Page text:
James and I were talking over e-mail the other day, and he said that he felt isolated living in South Florida. Isolated? You should try living in South Africa, James – Then you’ll know what isolation is!
Not only do we spell “neighbour” incorrectly and watch sports matches that take five days to complete, but we also don’t have overnight shipping from the Digikey or Mouser, or Maker Faire NY, or Solid Con or… a whole lot of other things. So just how lucky are makers who live in the States or Europe or China, and what’s it like living 10,000 miles from Silicon Valley?
There’s little doubt that most of the maker/enthusiast communities centre around Europe and the USA – with traditionally manufacturing-focused regions like Shenzhen rapidly catching up. The conferences, the Maker Faires, the Hackaday parties, the makerspaces, the startup accelerators – heck, even the accents on the podcasts – all happen there! However, despite the odds being stacked against someone as isolated as me, I’ve managed to work my way from being a software developer (yep, sorry!) to an enthusiast who’s pretty competent with a microcontroller, a soldering iron, and a bunch of 0805 jellybean components. It was tough, but here’s how I managed.
Sharing is Caring
One of the things that continues to stun me is the willingness of people to share their knowledge. There are a handful of really insightful and comprehensive websites that were never built for Isolated Engineers based in South Africa – they were built simply because the owners wanted to share their learnings with others. Little did they know how extremely useful their content would be in developing the skills of readers 1000’s of miles away. It was this that inspired me to create my own blog, which ironically ended up helping readers mostly from the USA – “the big wheel turns,” as we say in South Africa, and I was thrilled to be able to help others.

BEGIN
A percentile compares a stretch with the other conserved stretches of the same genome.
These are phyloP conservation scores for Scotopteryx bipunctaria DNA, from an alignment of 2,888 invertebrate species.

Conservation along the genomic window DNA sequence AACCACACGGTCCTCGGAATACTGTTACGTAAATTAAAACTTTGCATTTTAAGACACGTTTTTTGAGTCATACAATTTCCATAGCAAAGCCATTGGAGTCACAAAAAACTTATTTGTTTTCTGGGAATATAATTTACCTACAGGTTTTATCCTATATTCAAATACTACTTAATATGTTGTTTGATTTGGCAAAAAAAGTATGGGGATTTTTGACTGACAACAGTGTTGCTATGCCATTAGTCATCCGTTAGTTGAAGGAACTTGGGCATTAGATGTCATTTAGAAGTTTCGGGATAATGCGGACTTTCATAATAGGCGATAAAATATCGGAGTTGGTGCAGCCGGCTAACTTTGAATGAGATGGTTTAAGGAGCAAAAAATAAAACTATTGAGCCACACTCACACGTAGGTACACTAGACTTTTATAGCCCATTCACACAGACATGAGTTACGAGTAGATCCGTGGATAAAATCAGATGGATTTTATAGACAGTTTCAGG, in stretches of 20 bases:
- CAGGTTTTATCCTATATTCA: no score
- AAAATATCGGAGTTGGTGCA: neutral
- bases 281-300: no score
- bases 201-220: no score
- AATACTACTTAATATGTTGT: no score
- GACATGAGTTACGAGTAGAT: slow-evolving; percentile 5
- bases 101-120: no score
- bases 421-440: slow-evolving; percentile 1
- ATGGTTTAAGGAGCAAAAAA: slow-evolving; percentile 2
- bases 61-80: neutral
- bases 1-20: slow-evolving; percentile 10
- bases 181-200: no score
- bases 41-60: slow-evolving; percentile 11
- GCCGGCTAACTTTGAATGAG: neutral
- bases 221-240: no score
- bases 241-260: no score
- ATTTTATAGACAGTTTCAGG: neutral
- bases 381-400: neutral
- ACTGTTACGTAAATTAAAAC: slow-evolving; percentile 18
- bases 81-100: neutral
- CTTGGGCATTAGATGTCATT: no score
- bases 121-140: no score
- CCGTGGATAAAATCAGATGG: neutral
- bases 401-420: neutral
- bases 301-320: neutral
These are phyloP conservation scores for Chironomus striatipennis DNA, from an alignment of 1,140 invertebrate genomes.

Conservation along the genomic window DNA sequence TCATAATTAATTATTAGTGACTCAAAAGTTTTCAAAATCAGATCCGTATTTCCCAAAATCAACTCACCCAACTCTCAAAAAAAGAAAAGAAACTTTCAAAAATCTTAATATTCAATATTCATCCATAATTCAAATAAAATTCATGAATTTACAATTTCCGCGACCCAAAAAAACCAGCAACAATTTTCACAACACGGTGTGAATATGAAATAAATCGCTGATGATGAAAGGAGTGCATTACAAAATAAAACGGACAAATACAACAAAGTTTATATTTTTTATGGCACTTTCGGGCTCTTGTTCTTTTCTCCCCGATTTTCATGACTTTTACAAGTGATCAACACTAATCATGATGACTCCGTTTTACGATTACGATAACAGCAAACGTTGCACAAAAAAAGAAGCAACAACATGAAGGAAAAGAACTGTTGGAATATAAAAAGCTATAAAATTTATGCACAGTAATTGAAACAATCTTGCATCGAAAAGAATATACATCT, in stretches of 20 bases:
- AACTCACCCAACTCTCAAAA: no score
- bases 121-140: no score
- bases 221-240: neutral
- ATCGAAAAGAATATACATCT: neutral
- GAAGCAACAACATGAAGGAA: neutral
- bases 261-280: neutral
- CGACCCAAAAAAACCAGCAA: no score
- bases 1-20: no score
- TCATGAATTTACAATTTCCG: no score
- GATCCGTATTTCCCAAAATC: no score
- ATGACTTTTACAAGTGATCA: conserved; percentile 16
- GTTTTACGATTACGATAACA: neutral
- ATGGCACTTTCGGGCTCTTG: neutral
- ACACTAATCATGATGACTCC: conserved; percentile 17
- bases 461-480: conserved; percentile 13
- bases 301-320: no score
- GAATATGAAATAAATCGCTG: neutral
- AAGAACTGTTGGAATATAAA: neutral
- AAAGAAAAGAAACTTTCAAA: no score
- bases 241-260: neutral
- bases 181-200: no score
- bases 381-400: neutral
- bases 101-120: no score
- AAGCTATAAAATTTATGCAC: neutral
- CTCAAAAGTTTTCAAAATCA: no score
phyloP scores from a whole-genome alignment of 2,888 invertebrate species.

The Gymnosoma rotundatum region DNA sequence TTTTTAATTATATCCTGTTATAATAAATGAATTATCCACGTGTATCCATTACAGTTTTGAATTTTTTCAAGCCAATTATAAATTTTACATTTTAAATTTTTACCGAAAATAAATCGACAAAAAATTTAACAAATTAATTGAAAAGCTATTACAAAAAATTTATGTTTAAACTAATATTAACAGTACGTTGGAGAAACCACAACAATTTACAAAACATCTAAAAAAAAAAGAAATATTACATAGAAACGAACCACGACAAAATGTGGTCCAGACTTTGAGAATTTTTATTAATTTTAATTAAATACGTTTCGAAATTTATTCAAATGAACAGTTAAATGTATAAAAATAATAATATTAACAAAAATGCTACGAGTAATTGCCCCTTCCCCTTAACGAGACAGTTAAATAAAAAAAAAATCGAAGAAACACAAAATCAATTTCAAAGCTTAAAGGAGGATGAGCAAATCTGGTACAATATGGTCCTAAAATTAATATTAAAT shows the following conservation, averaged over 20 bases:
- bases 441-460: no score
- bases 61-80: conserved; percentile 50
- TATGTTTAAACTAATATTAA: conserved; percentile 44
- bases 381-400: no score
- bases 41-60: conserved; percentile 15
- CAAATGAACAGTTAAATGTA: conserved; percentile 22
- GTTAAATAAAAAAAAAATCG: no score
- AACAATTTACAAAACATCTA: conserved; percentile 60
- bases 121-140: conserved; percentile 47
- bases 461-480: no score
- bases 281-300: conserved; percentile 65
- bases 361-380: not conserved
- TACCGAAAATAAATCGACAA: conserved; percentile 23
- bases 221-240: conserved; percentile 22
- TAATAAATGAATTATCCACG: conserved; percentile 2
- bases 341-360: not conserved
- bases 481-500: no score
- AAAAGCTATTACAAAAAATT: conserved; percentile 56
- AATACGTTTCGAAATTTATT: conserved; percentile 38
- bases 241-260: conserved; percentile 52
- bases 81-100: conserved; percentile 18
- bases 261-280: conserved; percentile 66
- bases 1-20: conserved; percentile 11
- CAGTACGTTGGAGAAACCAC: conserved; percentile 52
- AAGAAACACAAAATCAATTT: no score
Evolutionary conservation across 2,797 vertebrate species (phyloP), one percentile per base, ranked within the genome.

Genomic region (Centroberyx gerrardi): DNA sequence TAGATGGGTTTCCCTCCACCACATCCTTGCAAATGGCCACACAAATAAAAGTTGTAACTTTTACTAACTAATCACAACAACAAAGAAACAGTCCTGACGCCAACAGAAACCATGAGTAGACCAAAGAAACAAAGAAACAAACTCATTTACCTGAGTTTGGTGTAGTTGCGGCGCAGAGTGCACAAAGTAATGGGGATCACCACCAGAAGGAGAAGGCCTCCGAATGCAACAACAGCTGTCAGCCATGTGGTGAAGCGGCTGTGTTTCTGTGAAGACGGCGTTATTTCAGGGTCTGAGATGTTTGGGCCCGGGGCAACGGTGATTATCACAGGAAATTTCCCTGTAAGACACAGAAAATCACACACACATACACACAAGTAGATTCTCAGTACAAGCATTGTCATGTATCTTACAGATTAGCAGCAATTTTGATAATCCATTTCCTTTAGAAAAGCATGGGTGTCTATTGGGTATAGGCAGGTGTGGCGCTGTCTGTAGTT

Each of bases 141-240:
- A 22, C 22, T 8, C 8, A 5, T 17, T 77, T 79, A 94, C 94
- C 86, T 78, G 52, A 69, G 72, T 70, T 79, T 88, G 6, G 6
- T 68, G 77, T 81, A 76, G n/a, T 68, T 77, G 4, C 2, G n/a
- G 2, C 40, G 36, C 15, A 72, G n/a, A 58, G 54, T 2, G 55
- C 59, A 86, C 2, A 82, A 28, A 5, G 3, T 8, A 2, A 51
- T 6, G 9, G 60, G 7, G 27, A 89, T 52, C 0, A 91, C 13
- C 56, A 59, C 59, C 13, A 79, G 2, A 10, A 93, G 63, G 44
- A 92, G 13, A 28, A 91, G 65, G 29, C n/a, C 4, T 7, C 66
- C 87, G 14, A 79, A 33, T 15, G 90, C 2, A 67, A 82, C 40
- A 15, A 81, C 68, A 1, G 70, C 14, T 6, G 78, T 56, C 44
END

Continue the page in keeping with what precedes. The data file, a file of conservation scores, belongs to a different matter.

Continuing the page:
Numbing my Eardrums
Knowledge is one thing, but often one needs a community to inspire you to learn new things, to hear of others’ challenges and victories, and to help you crack a smile at a nerdy joke. In SA we have a limited number of hackerspaces. One of the more prominent – House 4 Hack – is doing some amazing things in the areas of education and community empowerment – as well as some strange stuff like 3D-printing a lawn mower!
Unfortunately many enthusiasts here aren’t close enough to the sparsely distributed makerspaces to participate – so we turn to podcasts. As sad as it may sound, my handful of regular podcasts (in the traffic every morning) became my community. I learned a great deal (did you know that yarn goes well with electronics according to Embedded.FM), I argued a great deal (mostly with Dave from The Amp Hour), and generally enjoyed the not-always-very-technical chatter.
Reading ‘till my Eyes Water
Another great resource was the magazines – as many as my credit card would let me subscribe to. After going completely overboard in a quest for projects, know-how, tutorials, and reviews I settled into my handful of favourites (yes, that’s spelled correctly here in SA). Magazines were also one of my first real opportunities to contribute and give back to the communities – first with Elektor out of Europe, where I wrote a couple of articles around a prototyping board I developed, and then with Nuts and Volts out of California – I still get excited every time I press send on the next article in my “Beyond the Arduino” series I’m lucky enough to write for them.